Ghosts of Gettysburg now wearing sheets?!
|photo by Jeffrey B. Roth, used with permission|
Today, June 28, 2014, on the battlefield in Gettysburg, near Meade's headquarters, south of Gettysburg, across from the Soldiers National Cemetery on Taneytown Rd., a tiny rally was held.
I have investigated many haunted locations in Gettysburg. I have experienced many paranormal phenomena, but this was scarier than any investigation I have ever been on.
The meager group of sheet-clad people included seven men and three women wearing funny hats, some in odd masks, some of the robes with horizontal stripes, some white, some red, some purple. One figure held a megaphone, with strange shouting and ranting coming from his mouth; vile, depraved, hateful language.
I have heard some threatening EVPs in my time as an investigator. I have even heard voices on EVPs swear, curse and threaten, but this was the stuff of ghostly nightmares. The voices coming from the robed figures roared hate, and invited us to join in on the fun.
No, this wasn't a haunting on the battlefield. This was a KKK rally. The Gettysburg Park Service must allow permits for a rally to any group that applies. It's a first amendment, free speech issue, which I understand. I was there to accompany a reporter who was assigned to cover the story for Reuters. However, I felt inexplicably guilty for being physically present at such an event. I wanted to fade away like a phantom.
The small congregation seemed lost in the huge field in which they stood, all grouped together, flags flying behind them in the soft summer breeze. The group was fenced off from the people, and were standing as far away from the spectators as they could possibly get. The fencing was fragile-looking, designed not to keep people out but to keep whatever lay within. The group was backed up against the fence like they had been corralled there by an unseen force. It was like a ghost rally from the far distant and not so proud past, when KKK rallys were common, and large, and very scary.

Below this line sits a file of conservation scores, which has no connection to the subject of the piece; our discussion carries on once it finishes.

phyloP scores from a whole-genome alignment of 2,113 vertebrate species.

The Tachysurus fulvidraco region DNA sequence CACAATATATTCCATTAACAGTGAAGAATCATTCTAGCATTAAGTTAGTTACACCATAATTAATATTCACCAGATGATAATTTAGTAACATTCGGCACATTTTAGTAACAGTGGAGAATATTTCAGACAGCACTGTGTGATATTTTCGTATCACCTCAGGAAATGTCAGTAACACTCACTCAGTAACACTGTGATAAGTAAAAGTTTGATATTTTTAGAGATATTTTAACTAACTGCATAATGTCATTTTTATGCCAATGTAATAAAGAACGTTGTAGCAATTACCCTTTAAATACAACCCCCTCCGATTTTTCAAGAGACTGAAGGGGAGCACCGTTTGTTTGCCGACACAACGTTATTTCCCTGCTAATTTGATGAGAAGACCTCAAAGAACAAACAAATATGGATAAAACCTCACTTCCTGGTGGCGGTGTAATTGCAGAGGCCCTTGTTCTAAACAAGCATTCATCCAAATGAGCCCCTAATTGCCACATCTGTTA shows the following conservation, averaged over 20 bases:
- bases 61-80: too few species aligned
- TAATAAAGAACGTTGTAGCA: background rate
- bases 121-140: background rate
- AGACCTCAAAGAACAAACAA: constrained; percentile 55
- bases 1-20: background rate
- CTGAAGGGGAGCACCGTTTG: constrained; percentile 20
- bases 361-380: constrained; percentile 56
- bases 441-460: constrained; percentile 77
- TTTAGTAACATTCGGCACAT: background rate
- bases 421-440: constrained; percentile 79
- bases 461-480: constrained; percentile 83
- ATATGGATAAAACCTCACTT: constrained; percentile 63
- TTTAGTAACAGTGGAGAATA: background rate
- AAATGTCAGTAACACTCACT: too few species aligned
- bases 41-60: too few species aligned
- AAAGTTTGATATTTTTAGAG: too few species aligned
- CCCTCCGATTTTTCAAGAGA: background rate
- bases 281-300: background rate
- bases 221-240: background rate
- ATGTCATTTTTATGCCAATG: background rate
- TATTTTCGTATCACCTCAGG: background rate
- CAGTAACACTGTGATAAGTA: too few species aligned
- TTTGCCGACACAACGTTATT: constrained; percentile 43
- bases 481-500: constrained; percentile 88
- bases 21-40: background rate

The organization has shrunk in modern times to a mere shadow of it's former self. Unfortunately, it is possible that they have been replaced by more tech-savvy, Internet-sophisticated, contemporary hate groups. I do not know. The hate speech wasn't really a speech or a presentation. It was more an improvised rant. It was a bit comforting to hear that they pretty much hate everyone equally. Just about every group made it onto their hate list, including both political parties and all non-white groups. Every rant was randomly punctuated by cries of "white power!" I wondered as I watched this creepy spectral spectacle , are there really any pure, 100% Caucasians in existence?
I realized that I was attending a hate rally held on the grounds of one of the bloodiest battles fought in the history of America, all in the name of hate. The irony did not escape me.
I have always disliked paranormal investigators who provoked the spirits by name calling, threatening, and being nasty. I wonder, can powerful and persistent hatred expressed and proudly played out in front of stupefied onlookers, provoke the spirits of past hate? Will Gettysburg be unsettled tonight, the spirits of the dead in battle provoked to rage at this latest manifestation of renewed, 21st century evil?
Link to article by Jeffrey B. Roth :